I spent 11 days on a trip to Ecuador and Peru with one of my best friends Carson. We originally planned to spend the whole trip in Peru, but after doing some research and a lot of planning, we decided to add a few days in the Galápagos Islands onto the front end of our trip.

The Galápagos Islands are an archipelago of islands located about 600 miles off the coast of Ecuador. The islands are known for their vast number of species that were studied by Charles Darwin in the 1800s. The non-inhabited parts of the islands are part of the Galápagos National Park, which means both the land and water are protected. There are 19 islands in the archipelago, and only five are inhabited by people. To visit the other islands, you must take a tour or cruise with a designated tour company and be accompanied by a guide.

Getting to the Galápagos is quite a process (I’ll be writing about specifics later). We spent our entire time in the Galápagos on Santa Cruz Island, the archipelago’s second largest island. We landed in the Baltra airport on Friday morning and made the journey to our hostel on the other side of the island. The first thing I noticed that I didn’t really expect was the diverse climates. On the side of the island the airport is on, the land is very dry and cacti are everywhere. Santa Cruz is a dormant volcano and when you drive up through the hilly center part of the island, it becomes very green and lush. The side of the island that the main city (Puerto Ayora) is on is also pretty green, but still has cacti.


Cacti everywhere

Lonesome George Hostal

We LOVED staying at the Lonesome George Hostal! We reserved the room ahead of time and got our own private room and bathroom. The bathroom was very tiny but it was fine for a few days. The hostel feels like a tree house, with several different levels, lots of plants and greenery and nice wooden architecture. It’s only about two blocks from the main street and they rent out bikes to guests for free! We had a long conversation with the guy at the front desk about what he recommended we do on the island. He also helped us book a boat tour around the island for the next day. Best of all, the room had air conditioning! The island is on the equator and it was very hot and humid when we got there. Air conditioning at night was a definite bonus.

El Chocolate

Our first stop on the island after we checked in was the restaurant called El Chocolate. It is on the main street and you can eat outside and enjoy the view of the ocean. We had heard that the ceviche in this region is amazing, so that had to be our first meal. I ate the octopus ceviche and Carson had shrimp ceviche. They were both fantastic.

Octopus ceviche

Playa de la Estacion

After spending almost 24 hours traveling to get here with next to no sleep, as lame as it sounds, we just wanted to go to the beach for awhile. This beach is really close to town (about a 15-20 min walk from the main street). It’s quite tiny, but most people were swimming so there was enough room for everyone. The water was beautiful and it was so refreshing to jump in and cool off.

This almost felt like an ordinary beach, until we noticed that there were several spots around the shrubbery where marine iguanas had nests! We would’ve missed them if it weren’t for the small signs telling you to watch out.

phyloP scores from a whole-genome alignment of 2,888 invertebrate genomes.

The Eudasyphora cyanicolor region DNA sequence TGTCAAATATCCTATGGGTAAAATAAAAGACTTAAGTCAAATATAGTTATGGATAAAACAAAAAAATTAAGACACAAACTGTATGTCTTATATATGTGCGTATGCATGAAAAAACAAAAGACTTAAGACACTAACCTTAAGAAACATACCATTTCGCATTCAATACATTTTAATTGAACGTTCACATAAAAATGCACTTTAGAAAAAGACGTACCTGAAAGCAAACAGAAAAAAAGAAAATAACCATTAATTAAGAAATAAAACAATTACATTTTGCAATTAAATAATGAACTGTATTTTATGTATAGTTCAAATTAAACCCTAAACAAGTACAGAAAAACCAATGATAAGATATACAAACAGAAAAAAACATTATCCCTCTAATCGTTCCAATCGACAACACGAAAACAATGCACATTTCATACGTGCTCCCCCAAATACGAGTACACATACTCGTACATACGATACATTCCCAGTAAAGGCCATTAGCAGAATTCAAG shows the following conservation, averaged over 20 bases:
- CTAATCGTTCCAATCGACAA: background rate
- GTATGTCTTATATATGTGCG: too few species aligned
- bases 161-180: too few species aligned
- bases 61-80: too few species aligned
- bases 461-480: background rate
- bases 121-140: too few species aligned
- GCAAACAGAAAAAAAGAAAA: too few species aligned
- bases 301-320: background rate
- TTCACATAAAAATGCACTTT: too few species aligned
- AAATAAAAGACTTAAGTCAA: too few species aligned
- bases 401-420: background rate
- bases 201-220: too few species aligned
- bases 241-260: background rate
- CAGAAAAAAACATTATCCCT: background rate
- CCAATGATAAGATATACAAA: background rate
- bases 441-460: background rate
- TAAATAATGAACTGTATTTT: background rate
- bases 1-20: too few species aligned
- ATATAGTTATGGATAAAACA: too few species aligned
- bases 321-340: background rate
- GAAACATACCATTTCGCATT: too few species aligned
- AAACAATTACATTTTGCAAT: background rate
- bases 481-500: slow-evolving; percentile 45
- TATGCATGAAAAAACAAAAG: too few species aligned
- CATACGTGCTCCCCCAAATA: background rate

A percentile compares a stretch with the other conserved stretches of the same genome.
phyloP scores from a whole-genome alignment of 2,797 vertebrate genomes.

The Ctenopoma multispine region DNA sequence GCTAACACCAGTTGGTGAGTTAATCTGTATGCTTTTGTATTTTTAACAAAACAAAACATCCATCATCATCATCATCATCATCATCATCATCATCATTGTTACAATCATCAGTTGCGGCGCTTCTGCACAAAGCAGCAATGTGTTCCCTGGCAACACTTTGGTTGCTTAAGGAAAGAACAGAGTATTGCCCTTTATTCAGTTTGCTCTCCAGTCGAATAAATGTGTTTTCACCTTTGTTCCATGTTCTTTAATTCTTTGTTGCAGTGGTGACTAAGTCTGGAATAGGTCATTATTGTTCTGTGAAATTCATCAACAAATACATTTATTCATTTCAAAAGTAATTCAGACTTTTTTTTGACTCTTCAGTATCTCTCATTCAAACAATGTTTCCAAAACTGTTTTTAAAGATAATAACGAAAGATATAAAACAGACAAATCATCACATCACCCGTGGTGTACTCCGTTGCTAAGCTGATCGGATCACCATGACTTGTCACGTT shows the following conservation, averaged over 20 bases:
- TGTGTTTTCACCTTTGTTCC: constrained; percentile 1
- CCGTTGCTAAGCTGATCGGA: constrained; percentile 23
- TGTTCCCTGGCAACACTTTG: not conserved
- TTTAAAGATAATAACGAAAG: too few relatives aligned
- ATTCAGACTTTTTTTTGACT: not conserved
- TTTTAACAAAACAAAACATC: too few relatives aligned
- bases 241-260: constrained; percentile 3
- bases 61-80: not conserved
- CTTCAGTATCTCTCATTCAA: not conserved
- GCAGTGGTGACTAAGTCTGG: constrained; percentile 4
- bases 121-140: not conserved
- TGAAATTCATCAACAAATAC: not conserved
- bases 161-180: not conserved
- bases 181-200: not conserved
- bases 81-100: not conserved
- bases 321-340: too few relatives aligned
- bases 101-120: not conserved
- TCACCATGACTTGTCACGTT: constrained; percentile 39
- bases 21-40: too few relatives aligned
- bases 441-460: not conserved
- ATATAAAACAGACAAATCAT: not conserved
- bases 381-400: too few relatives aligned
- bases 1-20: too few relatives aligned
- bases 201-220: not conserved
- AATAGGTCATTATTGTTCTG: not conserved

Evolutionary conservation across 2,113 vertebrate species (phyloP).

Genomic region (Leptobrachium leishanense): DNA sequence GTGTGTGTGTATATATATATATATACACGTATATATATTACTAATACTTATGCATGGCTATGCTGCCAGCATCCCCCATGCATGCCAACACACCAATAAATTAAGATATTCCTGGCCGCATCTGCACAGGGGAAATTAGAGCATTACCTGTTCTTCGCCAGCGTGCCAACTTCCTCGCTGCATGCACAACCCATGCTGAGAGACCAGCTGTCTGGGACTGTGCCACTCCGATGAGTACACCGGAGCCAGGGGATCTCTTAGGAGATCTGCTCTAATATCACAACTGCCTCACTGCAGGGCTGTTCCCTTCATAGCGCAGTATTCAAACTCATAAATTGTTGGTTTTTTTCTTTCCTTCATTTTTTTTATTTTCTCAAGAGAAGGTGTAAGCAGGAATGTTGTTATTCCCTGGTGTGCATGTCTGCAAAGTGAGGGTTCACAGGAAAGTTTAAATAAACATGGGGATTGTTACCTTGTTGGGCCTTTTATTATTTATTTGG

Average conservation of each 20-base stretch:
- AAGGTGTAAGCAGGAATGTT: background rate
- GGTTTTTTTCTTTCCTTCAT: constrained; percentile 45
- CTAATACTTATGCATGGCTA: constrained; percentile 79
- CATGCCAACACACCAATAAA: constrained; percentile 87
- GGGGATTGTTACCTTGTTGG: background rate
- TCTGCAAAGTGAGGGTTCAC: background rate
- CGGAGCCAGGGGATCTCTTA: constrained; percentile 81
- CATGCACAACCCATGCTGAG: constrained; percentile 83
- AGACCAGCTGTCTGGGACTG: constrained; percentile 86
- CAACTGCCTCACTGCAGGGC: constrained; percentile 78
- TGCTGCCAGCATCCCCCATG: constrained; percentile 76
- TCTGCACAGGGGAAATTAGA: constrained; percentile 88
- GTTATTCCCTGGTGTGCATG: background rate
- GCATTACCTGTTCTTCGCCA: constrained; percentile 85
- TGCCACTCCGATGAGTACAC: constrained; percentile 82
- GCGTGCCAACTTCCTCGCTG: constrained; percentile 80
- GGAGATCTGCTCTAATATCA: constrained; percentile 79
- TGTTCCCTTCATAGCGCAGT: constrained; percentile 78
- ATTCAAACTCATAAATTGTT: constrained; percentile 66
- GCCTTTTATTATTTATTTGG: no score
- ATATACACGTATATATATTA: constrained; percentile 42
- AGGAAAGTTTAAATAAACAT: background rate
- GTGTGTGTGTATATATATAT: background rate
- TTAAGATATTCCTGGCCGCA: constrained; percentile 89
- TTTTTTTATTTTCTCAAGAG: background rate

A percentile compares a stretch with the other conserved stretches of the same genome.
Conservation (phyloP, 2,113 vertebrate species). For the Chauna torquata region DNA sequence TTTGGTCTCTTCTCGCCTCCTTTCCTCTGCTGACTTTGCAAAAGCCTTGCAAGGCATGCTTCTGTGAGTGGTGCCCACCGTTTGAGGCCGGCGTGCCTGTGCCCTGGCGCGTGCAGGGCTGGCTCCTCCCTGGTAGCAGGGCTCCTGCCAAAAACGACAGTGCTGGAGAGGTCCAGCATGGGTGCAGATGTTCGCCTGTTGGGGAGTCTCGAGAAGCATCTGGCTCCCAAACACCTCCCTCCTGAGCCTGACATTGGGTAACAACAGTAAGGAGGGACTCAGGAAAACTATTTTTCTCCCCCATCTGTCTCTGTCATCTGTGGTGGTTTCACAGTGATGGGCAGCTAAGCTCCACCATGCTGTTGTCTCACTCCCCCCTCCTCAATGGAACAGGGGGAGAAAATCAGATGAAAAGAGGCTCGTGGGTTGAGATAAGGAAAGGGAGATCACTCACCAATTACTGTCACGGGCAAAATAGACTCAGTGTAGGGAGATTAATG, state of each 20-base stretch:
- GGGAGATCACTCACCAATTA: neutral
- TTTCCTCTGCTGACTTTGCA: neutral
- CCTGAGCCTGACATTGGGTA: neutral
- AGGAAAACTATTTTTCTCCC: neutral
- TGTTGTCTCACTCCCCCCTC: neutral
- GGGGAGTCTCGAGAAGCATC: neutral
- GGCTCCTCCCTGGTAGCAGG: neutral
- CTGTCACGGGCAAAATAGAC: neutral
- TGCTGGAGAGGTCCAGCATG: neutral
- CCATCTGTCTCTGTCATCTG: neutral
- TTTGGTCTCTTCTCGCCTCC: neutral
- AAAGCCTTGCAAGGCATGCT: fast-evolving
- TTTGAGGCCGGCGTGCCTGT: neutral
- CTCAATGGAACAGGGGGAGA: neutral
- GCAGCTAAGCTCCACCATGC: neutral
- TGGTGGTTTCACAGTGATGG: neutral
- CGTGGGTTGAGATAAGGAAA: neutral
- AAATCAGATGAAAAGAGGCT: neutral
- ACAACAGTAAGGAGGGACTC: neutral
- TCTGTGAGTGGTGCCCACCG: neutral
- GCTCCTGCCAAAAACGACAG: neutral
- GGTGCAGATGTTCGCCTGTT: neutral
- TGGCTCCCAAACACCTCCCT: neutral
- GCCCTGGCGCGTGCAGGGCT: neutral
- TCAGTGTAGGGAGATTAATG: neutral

Charles Darwin Research Station

Next, we stopped at the Charles Darwin Research Station. It’s only a five minute walk from the beach. There is a little loop you can walk along that has several signs explaining the wildlife on the islands. Then you get to the best part: several different sections with tortoises of all ages. Tortoises here live up to around 200 years! They didn’t have any large tortoises, but we saw plenty of babies which were adorable.

Baby tortoises at Darwin Research Station

Baby tortoises at Darwin Research Station

The grand finale of the loop was Lonesome George. George was the last of his species (Pinta Island tortoise) and died in 2012. He was sent to New York to be preserved by taxidermists. He recently returned to Santa Cruz and is now on display at the research station.

Night #1 in Puerto Ayora

We ate dinner on the second floor of a restaurant overlooking the ocean. I wasn’t thrilled by my meal and it was clear that we were paying for the atmosphere. Carson and I were exhausted due to our lack of sleep the previous night, so we came back to our room and were asleep by 9.

Tour of Santa Cruz

The next morning, we walked down to the port (about 15 minutes from our hostel) to our tour company’s storefront. We were surprised that the lady checking us in spoke no English. Most people here speak at least a little, although it isn’t as common as we expected. She somehow communicated that we would be leaving in about ten minutes, so we wandered around the port and took pictures.

Our guide gathered us and took us to the boat, only for us to find out that no one else on our boat spoke English, including our guide! This would make for a very interesting day. The guide immediately started speaking about the port and homes around the bay and we were instantly lost. Carson and I took Spanish in high school and I had been brushing up on the basics on my Duolingo app, but we were not able to understand the guide. We could pick out a few words here and there to get the general idea of what would happen next. Better than nothing at this point!

Tip: Make sure your tour guide speaks English!